Malta: The Mission Lifeline in Valetta | Photo: Reuters/D.Z.Lupi
Malta: The Mission Lifeline in Valetta | Photo: Reuters/D.Z.Lupi

Private sea rescue organizations are struggling for their presence in the Mediterranean: Ships are seized, penalties could increase and tedious stand-offs with authorities put a strain on crews. While Sea-Eye has ended its mission for the time being, German charity Mission Lifeline has announced it is preparing a new rescue mission with a new ship.

Sea Eye’s rescue vessel “Alan Kurdi” has stopped its mission for the time being, other rescue vessels are stuck in Italian ports, and there's the threat of hefty monetary fines: Private sea rescue organizations are struggling to keep their life-saving missions in the Mediterranean Sea afloat.

“We need to refuel diesel and strength,” Regensburg-based German charity Sea Eye said on Tuesday. Its chairman, Gordon Isler, added that discussions with Malta or Italian authorities were “exhausting.”

On Tuesday, the “Alan Kurdi” handed over 44 migrants to Malta’s navy after it had rescued them in Maltese territorial waters.

Without the “Alan Kurdi,” the only remaining active migrants rescue ship in the Mediterranean is the “Open Arms” of the Spanish NGO Proactiva Open Arms. This week, the Spanish government reportedly threatened the charity with a €901,000 fine if it continued to rescue migrants. On Thursday, from its current location in the Central Mediterranean, the NGO tweeted that "We are alone here. We face people in danger of death and we have to be prepared for the worst."





Other rescue ships currently stuck in different ports include the “Sea-Watch 3" and the sailing boat “Alex” of Italy’s Mediterranea Saving Humans (both Lampedusa) as well as the “Iuventa” of German charity Jugend rettet (“youth rescues”).

‘Mission Lifeline’ announces new rescue mission

Meanwhile, Dresden-based refugee aid organization Mission Lifeline has announced it is preparing a new rescue mission in the Mediterranean Sea.

“We have a new ship and are in the process of equipping it,” Mission Lifeline speaker Axel Steier said Tuesday. Although it’s a bit smaller than the “Lifeline,” which is still stuck in Malta, the new ship would be able to take up to 100 people aboard.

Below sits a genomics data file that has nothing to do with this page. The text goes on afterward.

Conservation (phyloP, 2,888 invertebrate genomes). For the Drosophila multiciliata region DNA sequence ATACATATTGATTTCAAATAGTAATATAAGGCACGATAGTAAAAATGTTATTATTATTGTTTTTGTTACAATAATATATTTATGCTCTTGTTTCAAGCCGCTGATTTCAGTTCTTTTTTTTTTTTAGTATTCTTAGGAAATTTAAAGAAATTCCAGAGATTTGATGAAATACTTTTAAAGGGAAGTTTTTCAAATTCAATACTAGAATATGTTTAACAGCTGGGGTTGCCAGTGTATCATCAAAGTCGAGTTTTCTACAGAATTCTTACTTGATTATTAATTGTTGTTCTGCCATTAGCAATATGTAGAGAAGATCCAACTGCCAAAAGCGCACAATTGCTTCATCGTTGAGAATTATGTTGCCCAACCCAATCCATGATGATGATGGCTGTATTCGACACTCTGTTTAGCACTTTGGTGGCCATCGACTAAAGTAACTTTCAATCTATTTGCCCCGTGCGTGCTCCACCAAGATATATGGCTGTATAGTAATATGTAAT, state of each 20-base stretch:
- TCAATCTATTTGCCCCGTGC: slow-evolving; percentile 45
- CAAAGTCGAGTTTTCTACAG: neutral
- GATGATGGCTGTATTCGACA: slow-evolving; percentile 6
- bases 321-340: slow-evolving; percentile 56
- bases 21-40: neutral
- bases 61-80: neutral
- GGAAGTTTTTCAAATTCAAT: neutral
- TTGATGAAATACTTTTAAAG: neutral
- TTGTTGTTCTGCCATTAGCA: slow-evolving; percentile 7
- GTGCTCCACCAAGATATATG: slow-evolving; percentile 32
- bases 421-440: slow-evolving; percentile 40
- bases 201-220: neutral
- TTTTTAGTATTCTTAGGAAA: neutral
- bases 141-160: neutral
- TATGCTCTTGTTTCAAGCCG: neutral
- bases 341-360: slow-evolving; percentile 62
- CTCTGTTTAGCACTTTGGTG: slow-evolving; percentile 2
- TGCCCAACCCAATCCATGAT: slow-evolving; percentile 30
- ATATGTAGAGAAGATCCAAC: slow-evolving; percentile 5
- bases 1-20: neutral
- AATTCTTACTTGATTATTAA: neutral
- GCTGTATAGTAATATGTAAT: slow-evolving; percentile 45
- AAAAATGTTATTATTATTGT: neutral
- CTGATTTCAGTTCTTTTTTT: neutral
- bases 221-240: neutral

Mission Lifeline did not disclose details about the exact type of ship or its current location. According to Steier, this is because they expected local authorities to "obstruct the ship."

The NGO also said “Lifeline” captain Claus-Peter Reisch on Tuesday had conversations at Germany’s Federal Foreign Office in Berlin about so-called quota solutions. The goal was to find specific agreements on the reception of rescued people with countries including Malta, Luxembourg and Germany before the start of the next mission.

Last summer, the “Lifeline” had taken 234 migrants on board in the Mediterranean. Following an odyssey that lasted several days, the ship was allowed to dock in Valletta, the capital of Malta. Maltese authorities confiscated the ship upon arrival.

In mid-May, Reisch was sentenced to a €10,000 fine for sailing an improperly registered rescue ship to save displaced people on the Mediterranean. Before that, he had to appear in court in Valletta. Reisch has since appealed the decision.

Migrants stranded on the Mission Lifeline in the Mediterranean Photo  H Poschmann

The struggle continues

According to migration researcher Jochen Oltmer of the University of Osnabrück, lawsuits of survivors and human rights organizations against Italy, among other countries, before the European Court for Human Rights had limited effects. The main reason, Oltmer said, is that such lawsuits usually take a very long time.

Instead, Oltmer was banking on a “coalition of the willing” in order to distribute rescued migrants among European countries. Gerd Müller, Germany’s Federal Minister of Economic Cooperation and Development, also called for such a coalition to distribute rescued migrants recently.

Meanwhile, Italy’s Interior Minister Matteo Salvini is trying to up the penalties for private sea rescue organizations. To that end, his far-right governing Lega party came to a first agreement with its coalition partner, the Five Star Movement, to change a recently adopted security decree.

If enacted, penalties for private sea rescue organizations would increase from currently €50,000 to up to €1 million.

With material from epd

 

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